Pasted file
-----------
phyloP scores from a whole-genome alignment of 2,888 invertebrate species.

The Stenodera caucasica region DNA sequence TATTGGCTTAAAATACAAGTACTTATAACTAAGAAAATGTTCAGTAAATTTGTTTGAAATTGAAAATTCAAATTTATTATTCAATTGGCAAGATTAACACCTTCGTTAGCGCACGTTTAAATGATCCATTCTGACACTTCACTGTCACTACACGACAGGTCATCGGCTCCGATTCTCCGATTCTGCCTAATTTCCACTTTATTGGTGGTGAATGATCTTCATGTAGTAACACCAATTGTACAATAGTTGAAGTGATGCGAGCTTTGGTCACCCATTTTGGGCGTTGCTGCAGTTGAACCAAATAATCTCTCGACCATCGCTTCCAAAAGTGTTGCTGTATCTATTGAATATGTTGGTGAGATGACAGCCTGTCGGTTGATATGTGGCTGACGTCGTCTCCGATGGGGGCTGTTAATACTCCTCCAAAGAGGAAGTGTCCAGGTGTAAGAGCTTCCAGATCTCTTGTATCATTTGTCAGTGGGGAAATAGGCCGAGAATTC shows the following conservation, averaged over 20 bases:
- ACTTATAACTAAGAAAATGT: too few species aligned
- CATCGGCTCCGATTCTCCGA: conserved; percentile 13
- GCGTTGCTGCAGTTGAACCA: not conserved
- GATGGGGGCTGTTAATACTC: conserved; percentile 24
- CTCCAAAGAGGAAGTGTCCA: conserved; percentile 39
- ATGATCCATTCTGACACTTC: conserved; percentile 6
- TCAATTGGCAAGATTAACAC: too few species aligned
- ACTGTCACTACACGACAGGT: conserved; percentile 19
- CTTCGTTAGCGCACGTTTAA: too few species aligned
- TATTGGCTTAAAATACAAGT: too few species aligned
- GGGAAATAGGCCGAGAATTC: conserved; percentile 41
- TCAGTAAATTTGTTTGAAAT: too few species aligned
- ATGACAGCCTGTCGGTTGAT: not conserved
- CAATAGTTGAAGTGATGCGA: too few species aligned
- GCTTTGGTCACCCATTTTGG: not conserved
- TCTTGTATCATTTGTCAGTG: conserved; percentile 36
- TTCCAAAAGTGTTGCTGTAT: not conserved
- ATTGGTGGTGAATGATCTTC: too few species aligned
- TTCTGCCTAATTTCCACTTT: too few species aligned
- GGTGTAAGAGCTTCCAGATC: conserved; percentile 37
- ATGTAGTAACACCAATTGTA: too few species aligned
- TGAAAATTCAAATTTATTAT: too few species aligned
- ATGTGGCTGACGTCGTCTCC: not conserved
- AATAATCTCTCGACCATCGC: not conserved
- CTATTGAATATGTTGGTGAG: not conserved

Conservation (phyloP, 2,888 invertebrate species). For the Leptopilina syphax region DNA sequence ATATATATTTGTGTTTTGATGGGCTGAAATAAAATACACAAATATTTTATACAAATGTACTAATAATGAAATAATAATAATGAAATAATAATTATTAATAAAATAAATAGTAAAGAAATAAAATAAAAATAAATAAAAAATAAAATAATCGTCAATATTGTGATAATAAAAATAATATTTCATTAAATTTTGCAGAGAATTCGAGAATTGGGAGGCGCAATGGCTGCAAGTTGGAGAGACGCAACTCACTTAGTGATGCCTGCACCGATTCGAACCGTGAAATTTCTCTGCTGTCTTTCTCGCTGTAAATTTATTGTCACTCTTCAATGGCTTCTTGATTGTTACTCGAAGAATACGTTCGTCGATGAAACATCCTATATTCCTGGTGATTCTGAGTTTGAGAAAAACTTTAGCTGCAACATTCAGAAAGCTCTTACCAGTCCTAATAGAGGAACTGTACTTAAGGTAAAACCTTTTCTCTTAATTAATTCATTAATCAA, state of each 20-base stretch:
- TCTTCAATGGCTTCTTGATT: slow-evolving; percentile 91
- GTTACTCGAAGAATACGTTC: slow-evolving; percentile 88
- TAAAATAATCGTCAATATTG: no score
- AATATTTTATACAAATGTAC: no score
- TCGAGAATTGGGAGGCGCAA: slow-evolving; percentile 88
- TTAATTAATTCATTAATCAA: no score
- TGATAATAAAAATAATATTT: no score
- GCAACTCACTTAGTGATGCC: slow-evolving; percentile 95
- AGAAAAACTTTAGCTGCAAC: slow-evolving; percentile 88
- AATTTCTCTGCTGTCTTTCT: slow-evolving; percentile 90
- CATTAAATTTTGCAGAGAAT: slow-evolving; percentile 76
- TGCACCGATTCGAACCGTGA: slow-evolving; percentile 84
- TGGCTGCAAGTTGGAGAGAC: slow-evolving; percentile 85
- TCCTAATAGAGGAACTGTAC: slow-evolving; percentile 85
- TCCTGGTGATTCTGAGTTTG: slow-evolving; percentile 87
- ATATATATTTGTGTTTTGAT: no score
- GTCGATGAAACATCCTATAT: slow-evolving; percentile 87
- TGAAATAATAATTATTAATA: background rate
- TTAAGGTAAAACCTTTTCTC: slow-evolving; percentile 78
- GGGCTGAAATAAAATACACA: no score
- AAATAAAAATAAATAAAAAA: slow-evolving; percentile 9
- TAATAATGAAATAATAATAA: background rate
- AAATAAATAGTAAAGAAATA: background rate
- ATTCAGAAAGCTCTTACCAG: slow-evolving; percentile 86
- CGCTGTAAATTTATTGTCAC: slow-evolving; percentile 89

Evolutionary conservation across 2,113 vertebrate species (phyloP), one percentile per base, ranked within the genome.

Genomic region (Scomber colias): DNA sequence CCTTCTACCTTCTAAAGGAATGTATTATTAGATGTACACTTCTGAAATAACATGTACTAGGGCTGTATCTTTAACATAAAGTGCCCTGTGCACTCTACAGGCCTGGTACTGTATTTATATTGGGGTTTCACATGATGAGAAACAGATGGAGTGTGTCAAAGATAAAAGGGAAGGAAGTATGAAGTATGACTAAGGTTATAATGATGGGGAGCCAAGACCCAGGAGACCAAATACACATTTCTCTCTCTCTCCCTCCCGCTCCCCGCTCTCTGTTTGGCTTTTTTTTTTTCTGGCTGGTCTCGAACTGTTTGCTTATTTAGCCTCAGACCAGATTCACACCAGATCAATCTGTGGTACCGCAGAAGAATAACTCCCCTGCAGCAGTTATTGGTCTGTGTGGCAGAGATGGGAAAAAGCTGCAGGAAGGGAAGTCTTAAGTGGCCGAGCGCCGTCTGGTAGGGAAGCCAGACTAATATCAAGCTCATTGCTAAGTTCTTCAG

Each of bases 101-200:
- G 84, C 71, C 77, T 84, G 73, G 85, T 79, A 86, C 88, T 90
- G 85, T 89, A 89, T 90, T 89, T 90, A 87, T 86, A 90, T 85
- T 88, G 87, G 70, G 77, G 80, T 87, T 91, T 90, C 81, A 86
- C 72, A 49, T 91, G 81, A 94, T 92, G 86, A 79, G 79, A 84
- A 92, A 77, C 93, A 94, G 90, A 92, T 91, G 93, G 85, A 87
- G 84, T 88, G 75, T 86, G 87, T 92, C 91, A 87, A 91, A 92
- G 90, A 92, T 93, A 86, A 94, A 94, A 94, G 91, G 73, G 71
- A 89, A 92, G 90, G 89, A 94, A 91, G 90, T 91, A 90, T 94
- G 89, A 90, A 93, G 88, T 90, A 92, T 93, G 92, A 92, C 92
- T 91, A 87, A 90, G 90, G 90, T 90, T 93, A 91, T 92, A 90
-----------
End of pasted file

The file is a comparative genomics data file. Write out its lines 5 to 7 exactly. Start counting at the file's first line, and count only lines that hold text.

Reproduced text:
- GCGTTGCTGCAGTTGAACCA: not conserved
- GATGGGGGCTGTTAATACTC: conserved; percentile 24
- CTCCAAAGAGGAAGTGTCCA: conserved; percentile 39